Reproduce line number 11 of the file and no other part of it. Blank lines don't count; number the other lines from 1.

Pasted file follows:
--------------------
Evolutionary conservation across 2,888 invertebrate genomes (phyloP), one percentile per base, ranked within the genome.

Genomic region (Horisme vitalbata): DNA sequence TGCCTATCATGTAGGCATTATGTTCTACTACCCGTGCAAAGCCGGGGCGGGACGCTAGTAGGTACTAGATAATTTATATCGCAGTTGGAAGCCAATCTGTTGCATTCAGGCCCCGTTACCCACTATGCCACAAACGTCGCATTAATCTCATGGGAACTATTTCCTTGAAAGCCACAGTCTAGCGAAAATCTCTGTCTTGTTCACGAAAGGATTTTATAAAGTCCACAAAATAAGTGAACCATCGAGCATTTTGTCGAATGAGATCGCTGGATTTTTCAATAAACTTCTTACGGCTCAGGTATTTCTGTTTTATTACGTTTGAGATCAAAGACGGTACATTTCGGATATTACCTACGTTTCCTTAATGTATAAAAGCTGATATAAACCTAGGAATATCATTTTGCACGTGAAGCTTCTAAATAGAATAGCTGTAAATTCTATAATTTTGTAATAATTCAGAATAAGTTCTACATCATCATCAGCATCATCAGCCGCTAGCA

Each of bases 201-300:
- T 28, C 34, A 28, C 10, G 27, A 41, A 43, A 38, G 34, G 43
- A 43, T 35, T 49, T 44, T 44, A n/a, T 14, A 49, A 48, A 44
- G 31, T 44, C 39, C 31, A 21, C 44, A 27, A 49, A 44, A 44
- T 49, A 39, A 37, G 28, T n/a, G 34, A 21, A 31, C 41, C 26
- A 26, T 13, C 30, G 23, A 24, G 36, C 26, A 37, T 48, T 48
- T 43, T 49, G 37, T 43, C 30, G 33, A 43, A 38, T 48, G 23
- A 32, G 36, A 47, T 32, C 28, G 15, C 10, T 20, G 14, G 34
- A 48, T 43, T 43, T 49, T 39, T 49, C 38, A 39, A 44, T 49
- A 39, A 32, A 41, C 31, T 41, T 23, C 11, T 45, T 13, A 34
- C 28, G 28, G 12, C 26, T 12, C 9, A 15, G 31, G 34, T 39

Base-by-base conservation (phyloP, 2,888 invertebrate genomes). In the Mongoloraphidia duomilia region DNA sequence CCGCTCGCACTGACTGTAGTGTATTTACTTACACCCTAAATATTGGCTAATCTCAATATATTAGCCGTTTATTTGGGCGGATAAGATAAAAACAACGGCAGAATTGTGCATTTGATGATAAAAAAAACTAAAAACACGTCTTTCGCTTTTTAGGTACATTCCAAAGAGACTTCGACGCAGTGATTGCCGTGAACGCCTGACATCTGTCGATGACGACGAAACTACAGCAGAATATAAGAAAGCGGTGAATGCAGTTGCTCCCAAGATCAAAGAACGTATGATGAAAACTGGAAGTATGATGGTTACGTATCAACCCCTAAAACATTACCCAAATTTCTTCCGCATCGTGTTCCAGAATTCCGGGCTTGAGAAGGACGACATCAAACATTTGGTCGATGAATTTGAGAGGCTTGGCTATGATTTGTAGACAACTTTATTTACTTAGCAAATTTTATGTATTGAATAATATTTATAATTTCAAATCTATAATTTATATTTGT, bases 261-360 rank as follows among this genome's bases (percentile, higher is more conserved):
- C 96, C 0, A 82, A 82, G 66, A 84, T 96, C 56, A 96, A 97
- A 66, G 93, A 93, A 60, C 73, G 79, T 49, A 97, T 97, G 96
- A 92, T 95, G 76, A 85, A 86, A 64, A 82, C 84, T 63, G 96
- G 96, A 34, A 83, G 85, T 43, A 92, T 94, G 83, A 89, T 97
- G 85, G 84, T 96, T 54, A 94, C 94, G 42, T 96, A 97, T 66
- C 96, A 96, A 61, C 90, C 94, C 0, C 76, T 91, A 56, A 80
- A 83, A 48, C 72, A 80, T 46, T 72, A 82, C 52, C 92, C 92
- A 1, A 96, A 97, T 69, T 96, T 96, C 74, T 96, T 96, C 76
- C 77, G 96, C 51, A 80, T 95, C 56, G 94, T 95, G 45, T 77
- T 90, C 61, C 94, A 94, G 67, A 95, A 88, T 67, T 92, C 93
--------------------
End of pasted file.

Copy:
- A 48, T 43, T 43, T 49, T 39, T 49, C 38, A 39, A 44, T 49